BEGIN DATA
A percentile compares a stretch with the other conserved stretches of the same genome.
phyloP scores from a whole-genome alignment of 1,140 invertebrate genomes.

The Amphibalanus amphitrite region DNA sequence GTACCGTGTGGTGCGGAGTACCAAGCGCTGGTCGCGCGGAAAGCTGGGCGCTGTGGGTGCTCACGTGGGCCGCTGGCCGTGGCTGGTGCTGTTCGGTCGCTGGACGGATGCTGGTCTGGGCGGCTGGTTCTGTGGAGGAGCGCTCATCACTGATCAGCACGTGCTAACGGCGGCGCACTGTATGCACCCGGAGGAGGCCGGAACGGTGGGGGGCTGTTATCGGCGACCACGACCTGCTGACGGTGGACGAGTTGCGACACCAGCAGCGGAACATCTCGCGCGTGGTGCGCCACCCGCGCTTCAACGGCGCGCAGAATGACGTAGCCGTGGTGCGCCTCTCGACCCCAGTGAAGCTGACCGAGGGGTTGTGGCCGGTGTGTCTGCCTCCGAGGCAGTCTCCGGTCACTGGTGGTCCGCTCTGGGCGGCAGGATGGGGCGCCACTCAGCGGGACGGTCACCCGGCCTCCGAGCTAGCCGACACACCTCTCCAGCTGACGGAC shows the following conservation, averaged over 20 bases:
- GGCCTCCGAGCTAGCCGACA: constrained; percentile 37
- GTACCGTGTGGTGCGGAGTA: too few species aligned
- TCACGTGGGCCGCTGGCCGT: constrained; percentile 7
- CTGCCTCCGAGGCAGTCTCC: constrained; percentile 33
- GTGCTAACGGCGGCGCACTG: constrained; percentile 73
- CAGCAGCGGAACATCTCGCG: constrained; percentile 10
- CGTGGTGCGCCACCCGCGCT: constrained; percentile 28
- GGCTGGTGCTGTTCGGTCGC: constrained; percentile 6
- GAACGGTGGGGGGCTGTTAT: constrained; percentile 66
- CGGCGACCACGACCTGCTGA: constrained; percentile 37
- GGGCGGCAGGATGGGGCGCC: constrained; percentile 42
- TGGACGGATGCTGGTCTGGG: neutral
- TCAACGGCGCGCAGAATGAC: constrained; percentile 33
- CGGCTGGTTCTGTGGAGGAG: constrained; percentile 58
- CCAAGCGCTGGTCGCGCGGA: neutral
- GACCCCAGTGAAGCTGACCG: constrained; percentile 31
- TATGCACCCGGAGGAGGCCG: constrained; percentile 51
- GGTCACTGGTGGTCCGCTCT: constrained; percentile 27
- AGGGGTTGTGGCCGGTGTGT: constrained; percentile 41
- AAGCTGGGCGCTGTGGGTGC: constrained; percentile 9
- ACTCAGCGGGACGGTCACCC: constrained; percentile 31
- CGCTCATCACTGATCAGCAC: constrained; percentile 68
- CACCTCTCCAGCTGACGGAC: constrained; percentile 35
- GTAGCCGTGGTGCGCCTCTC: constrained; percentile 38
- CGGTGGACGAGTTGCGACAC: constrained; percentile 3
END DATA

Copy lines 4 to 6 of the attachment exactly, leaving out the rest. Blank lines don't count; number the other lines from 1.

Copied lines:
- GGCCTCCGAGCTAGCCGACA: constrained; percentile 37
- GTACCGTGTGGTGCGGAGTA: too few species aligned
- TCACGTGGGCCGCTGGCCGT: constrained; percentile 7